05/02/2016 at 17:21 •
NEDONAND became a finalist of the 1st round of Hackaday Prize 2016 along with other 19 great projects!
Thanks to everyone involved :)
04/17/2016 at 22:10 •
This is a motherboard to connect all parts of NEDONAND together. I decided to use "wire-wrap" technique, but because female header receptacles are relatively new and not exist in wire-wrapping form (with long terminals with square post) I used "side-kick" soldered board where I collect all header receptacles for NEDONAND boards (probably I will need another one to host everything):
On the top of a side-kick you can see sockets for registers A,B,C,D,E and T (temporary register) and some other things as multiplexers and demultiplexers. Five 7-segment indicators will show registers contents (directly without decoding) for registers A,B,C,D,E and 10-LED bar graph on the right to show content of register F plus 2 additional signals (as ALU usage flag for example). Golden header on the very top of a side-kick is an interface between wire-wrapped universe and soldered universe to make things easier...
04/05/2016 at 04:36 •
Finally I completely built and tested NEDONAND-16 board that is MPROM (Manually Programmable Read Only Memory ;)
It's programmable by inserting diodes into holes in proper places:
In order to do that diode's terminals must be specifically formed:
I connected it to my Analog Discovery 2 and tested its limits in terms of frequency:
So this is 100 kHz:
And this is 1 MHz - should be good enough for TTL:
P.S. But I redo this board anyway, because couple wires still may short on some copies of the board...
03/27/2016 at 12:24 •
There is a very useful Wikipedia article about this topic:
Especially the table with 128 7-segment "characters" - I put hexadecimal digits around it to make it easier to see what to send to the register to display (and highlighted everything looks like numbers or letters):
NEDONAND LITE has this table for "characters" with codes from 0x00 to 0x7F - and next 128 characters with codes from 0x80 to 0xFF simply add a dot at the right-bottom corner. Five indicators display content of 5 registers A, B, C, D and E.
03/27/2016 at 01:35 •
I added HALT mode into simulation - if any instructions from range 0x80...0x87 is executed (these are placeholders for future RET and RST n) then processor is HALT until user pressed GO button (on the left side of simulation):
It may help to run large test program when result of every sub-test is displayed on 7-segment indicators with following HALT and when user checked the result he/she may press GO button to run to the next sub-test and so on.
Logisim simulation file was updated: nedonand.circ
P.S. This behavior will still be available even in future full-scale NEDONAND when RET instruction is called from the main program (return stack is empty in this case)
03/20/2016 at 12:44 •
Simulation of all straightforward commands is ready (everything except RST n, RET, SAEFF and SANFF that require special treatment) with both pipeline stages (2nd stage is having 4-bit ALU that works sequentially in 2 steps to handle 8-bit data). The only special command added is NOP (0x88) and 0xBE,0xBF are still G=F,G=~G. Let's call this subset "NEDONAND lite" - it's pretty much usable even in this state, because bunch of edge-cases mentioned in previous log post was already handled - see Logisim screenshot:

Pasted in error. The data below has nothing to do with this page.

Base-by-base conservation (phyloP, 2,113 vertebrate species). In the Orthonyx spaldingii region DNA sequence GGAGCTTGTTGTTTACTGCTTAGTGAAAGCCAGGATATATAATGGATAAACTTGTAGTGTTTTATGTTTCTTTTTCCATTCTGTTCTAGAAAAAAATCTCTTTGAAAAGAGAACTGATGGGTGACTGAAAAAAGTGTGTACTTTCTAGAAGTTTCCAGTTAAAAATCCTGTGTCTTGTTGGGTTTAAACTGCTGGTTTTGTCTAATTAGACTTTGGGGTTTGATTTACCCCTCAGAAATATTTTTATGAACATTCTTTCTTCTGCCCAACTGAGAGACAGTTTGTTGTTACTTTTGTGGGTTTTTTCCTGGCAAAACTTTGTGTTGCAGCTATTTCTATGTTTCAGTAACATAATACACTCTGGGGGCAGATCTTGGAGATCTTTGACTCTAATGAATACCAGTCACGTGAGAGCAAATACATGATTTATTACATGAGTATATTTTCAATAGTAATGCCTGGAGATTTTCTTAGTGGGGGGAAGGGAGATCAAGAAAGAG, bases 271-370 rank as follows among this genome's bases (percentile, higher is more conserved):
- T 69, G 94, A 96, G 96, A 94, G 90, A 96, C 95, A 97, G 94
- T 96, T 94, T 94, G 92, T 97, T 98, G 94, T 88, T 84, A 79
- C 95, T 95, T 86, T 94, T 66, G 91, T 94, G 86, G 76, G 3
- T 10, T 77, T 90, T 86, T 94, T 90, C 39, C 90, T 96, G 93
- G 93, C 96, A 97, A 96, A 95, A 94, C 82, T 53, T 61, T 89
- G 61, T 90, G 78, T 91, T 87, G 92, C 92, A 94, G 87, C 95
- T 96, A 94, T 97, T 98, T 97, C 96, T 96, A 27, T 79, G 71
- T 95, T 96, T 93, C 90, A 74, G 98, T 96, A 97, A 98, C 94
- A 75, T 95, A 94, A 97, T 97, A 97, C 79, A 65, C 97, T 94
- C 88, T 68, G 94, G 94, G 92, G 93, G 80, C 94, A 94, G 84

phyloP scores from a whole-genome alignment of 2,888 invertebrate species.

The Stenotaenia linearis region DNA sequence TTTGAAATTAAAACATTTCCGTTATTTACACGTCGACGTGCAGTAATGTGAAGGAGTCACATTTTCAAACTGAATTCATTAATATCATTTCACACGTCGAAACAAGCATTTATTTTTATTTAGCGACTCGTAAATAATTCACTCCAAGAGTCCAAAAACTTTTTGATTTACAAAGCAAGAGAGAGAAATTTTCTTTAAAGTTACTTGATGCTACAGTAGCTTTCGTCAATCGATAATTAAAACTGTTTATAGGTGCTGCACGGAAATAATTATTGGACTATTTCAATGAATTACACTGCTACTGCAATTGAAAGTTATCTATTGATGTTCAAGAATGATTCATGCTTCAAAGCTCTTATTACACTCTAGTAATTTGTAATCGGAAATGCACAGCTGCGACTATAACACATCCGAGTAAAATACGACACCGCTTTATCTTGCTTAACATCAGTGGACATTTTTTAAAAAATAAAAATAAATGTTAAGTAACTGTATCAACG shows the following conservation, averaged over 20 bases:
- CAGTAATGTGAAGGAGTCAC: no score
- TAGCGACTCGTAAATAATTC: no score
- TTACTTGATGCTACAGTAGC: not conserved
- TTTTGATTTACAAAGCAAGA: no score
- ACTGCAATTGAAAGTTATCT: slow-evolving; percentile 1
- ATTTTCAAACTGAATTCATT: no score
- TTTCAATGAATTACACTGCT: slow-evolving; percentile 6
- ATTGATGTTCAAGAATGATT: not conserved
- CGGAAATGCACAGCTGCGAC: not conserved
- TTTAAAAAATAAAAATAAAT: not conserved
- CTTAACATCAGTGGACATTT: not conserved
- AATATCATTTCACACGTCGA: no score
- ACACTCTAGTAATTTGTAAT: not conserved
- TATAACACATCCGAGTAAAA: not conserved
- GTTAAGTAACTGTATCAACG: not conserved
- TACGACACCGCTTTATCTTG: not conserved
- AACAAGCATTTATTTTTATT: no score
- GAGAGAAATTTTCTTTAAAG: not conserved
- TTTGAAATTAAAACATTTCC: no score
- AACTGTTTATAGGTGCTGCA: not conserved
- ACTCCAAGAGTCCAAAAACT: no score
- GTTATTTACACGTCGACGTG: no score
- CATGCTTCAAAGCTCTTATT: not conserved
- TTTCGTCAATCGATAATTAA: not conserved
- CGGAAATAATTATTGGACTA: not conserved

Interesting thing is that in order to integrate 4-bit ALU (that itself consists of 30 chips 74F00) I added muxing-demuxing logic that consists of about 20 chips 74F00 or 66% of ALU, so it's just a little less than adding 2nd 4-bit ALU in parallel to achieve 8-bit operations. Another observation - having instructions that executed in different stages of instruction pipeline (some in 1st as register copying and some in 2nd as instructions with codes 11xxxxxx that use ALU) is very tricky and require precise edge-case analysis and handling in hardware...
P.S. Expected waveforms for actual hardware (should be slow enough to work with 2716 ROM):
_________________ /RST ______| ______ _ _ _ _ CLK |_| |_| |_| |_| |_ 6.666 MHz ______ ___ ___ CLK1 |___| |___| |_ 3.333 MHz ______ _______ CLK2 |_______| |_ 1.666 MHz 1st stage of pipeline (fetch and decode + simple execute): __________ _ /OE |___________| 450 ns . ___ . REGRD _____________| |_____ 150 ns . . ___ REGWR _________________| |_ 150 ns | 300ns | 300ns | ^ ^ | 450ns | | \data ready | \address ready 2nd stage of pipeline (complex execute through ALU): _______ . HALF1 _____| |_________ 300 ns . ___ . ASTO1 _________| |_________ 150 ns . _______ HALF2 _____________| |_ 300 ns . . ___ ASTO2 _________________| |_ 150 ns | 300ns | 300ns |
P.P.S. If you want to play with it you may download Logisim file from a file storage: nedonand.circ
03/19/2016 at 01:42 •
ow let's code with remembering the fact that we have a pipeline with 2 stages. 3/4 of all instructions (with codes 0xxxxxxx and 10xxxxxx) use only 1st stage, because ALU is doing nothing when they executed - it's A=n, R=~R and R1=R2 including G=R that does jump to new value of program counter (I'm not sure yet about RST/RET and SAEFF/SANFF). Other instructions (with codes 11xxxxxx) use ALU so they took 2 cycles to work and because of that we may have some situations which require special treatment (with special circuitry around). For example, this is subprogram of 16-bit increment: